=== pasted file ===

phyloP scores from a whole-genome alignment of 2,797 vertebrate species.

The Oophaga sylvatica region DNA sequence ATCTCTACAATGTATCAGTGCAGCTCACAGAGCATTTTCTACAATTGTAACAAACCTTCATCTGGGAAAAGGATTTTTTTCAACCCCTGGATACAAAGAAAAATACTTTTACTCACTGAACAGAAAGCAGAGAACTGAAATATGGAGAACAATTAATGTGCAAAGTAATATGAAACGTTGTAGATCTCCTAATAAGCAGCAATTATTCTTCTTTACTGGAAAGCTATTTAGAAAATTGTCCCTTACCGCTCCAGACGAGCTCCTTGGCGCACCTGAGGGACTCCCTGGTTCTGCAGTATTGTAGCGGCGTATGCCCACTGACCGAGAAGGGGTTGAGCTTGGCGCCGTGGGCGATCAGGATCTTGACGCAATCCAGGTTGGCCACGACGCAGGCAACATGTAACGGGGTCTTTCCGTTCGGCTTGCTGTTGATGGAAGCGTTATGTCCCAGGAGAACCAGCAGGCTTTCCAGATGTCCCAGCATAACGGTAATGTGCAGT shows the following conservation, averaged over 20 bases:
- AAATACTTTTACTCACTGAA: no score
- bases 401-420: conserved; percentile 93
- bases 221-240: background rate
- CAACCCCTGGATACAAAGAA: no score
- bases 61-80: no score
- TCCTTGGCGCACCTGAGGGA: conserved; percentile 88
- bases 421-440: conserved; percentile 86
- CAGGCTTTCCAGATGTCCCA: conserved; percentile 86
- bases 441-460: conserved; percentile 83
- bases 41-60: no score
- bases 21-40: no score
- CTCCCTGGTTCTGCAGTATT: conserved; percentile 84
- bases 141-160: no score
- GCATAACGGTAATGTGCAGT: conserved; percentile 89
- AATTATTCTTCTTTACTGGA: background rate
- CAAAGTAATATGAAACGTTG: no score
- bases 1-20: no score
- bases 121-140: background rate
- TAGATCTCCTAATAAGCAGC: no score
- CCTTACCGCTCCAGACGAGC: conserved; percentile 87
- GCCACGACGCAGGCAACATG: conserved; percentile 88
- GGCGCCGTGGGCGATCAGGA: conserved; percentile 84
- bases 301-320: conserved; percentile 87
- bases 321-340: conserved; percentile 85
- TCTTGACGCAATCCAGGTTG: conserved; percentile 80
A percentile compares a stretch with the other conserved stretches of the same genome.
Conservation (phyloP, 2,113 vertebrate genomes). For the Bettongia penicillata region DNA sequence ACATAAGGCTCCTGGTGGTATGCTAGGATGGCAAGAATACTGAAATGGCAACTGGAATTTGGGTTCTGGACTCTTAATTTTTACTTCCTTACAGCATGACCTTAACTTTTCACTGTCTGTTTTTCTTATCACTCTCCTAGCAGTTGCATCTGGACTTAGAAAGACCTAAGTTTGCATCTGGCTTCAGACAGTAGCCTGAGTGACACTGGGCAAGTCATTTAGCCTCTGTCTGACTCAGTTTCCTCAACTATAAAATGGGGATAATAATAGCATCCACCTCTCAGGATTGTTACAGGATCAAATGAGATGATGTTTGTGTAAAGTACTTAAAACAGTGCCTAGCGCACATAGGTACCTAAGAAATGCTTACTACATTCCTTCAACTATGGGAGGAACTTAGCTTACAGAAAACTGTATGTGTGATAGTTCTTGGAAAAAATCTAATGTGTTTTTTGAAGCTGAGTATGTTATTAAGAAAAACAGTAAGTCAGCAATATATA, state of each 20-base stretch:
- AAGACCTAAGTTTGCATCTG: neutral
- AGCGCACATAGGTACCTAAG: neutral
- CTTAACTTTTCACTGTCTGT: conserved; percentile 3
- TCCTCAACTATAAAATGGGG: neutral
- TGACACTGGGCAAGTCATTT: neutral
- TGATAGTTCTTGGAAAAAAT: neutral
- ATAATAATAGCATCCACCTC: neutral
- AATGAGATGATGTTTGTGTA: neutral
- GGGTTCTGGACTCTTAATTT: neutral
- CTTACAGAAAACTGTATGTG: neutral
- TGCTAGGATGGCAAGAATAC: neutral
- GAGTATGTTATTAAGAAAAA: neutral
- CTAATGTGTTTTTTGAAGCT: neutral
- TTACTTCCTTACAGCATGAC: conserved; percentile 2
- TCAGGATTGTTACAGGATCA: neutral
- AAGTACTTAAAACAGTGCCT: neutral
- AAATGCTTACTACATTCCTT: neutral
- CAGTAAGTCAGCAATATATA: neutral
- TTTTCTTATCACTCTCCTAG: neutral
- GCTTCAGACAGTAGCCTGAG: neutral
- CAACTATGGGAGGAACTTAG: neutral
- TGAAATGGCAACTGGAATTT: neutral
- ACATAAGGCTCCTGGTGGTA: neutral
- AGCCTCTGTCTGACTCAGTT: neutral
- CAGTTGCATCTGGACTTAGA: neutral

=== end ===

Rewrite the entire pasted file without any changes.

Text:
phyloP scores from a whole-genome alignment of 2,797 vertebrate species.

The Oophaga sylvatica region DNA sequence ATCTCTACAATGTATCAGTGCAGCTCACAGAGCATTTTCTACAATTGTAACAAACCTTCATCTGGGAAAAGGATTTTTTTCAACCCCTGGATACAAAGAAAAATACTTTTACTCACTGAACAGAAAGCAGAGAACTGAAATATGGAGAACAATTAATGTGCAAAGTAATATGAAACGTTGTAGATCTCCTAATAAGCAGCAATTATTCTTCTTTACTGGAAAGCTATTTAGAAAATTGTCCCTTACCGCTCCAGACGAGCTCCTTGGCGCACCTGAGGGACTCCCTGGTTCTGCAGTATTGTAGCGGCGTATGCCCACTGACCGAGAAGGGGTTGAGCTTGGCGCCGTGGGCGATCAGGATCTTGACGCAATCCAGGTTGGCCACGACGCAGGCAACATGTAACGGGGTCTTTCCGTTCGGCTTGCTGTTGATGGAAGCGTTATGTCCCAGGAGAACCAGCAGGCTTTCCAGATGTCCCAGCATAACGGTAATGTGCAGT shows the following conservation, averaged over 20 bases:
- AAATACTTTTACTCACTGAA: no score
- bases 401-420: conserved; percentile 93
- bases 221-240: background rate
- CAACCCCTGGATACAAAGAA: no score
- bases 61-80: no score
- TCCTTGGCGCACCTGAGGGA: conserved; percentile 88
- bases 421-440: conserved; percentile 86
- CAGGCTTTCCAGATGTCCCA: conserved; percentile 86
- bases 441-460: conserved; percentile 83
- bases 41-60: no score
- bases 21-40: no score
- CTCCCTGGTTCTGCAGTATT: conserved; percentile 84
- bases 141-160: no score
- GCATAACGGTAATGTGCAGT: conserved; percentile 89
- AATTATTCTTCTTTACTGGA: background rate
- CAAAGTAATATGAAACGTTG: no score
- bases 1-20: no score
- bases 121-140: background rate
- TAGATCTCCTAATAAGCAGC: no score
- CCTTACCGCTCCAGACGAGC: conserved; percentile 87
- GCCACGACGCAGGCAACATG: conserved; percentile 88
- GGCGCCGTGGGCGATCAGGA: conserved; percentile 84
- bases 301-320: conserved; percentile 87
- bases 321-340: conserved; percentile 85
- TCTTGACGCAATCCAGGTTG: conserved; percentile 80
A percentile compares a stretch with the other conserved stretches of the same genome.
Conservation (phyloP, 2,113 vertebrate genomes). For the Bettongia penicillata region DNA sequence ACATAAGGCTCCTGGTGGTATGCTAGGATGGCAAGAATACTGAAATGGCAACTGGAATTTGGGTTCTGGACTCTTAATTTTTACTTCCTTACAGCATGACCTTAACTTTTCACTGTCTGTTTTTCTTATCACTCTCCTAGCAGTTGCATCTGGACTTAGAAAGACCTAAGTTTGCATCTGGCTTCAGACAGTAGCCTGAGTGACACTGGGCAAGTCATTTAGCCTCTGTCTGACTCAGTTTCCTCAACTATAAAATGGGGATAATAATAGCATCCACCTCTCAGGATTGTTACAGGATCAAATGAGATGATGTTTGTGTAAAGTACTTAAAACAGTGCCTAGCGCACATAGGTACCTAAGAAATGCTTACTACATTCCTTCAACTATGGGAGGAACTTAGCTTACAGAAAACTGTATGTGTGATAGTTCTTGGAAAAAATCTAATGTGTTTTTTGAAGCTGAGTATGTTATTAAGAAAAACAGTAAGTCAGCAATATATA, state of each 20-base stretch:
- AAGACCTAAGTTTGCATCTG: neutral
- AGCGCACATAGGTACCTAAG: neutral
- CTTAACTTTTCACTGTCTGT: conserved; percentile 3
- TCCTCAACTATAAAATGGGG: neutral
- TGACACTGGGCAAGTCATTT: neutral
- TGATAGTTCTTGGAAAAAAT: neutral
- ATAATAATAGCATCCACCTC: neutral
- AATGAGATGATGTTTGTGTA: neutral
- GGGTTCTGGACTCTTAATTT: neutral
- CTTACAGAAAACTGTATGTG: neutral
- TGCTAGGATGGCAAGAATAC: neutral
- GAGTATGTTATTAAGAAAAA: neutral
- CTAATGTGTTTTTTGAAGCT: neutral
- TTACTTCCTTACAGCATGAC: conserved; percentile 2
- TCAGGATTGTTACAGGATCA: neutral
- AAGTACTTAAAACAGTGCCT: neutral
- AAATGCTTACTACATTCCTT: neutral
- CAGTAAGTCAGCAATATATA: neutral
- TTTTCTTATCACTCTCCTAG: neutral
- GCTTCAGACAGTAGCCTGAG: neutral
- CAACTATGGGAGGAACTTAG: neutral
- TGAAATGGCAACTGGAATTT: neutral
- ACATAAGGCTCCTGGTGGTA: neutral
- AGCCTCTGTCTGACTCAGTT: neutral
- CAGTTGCATCTGGACTTAGA: neutral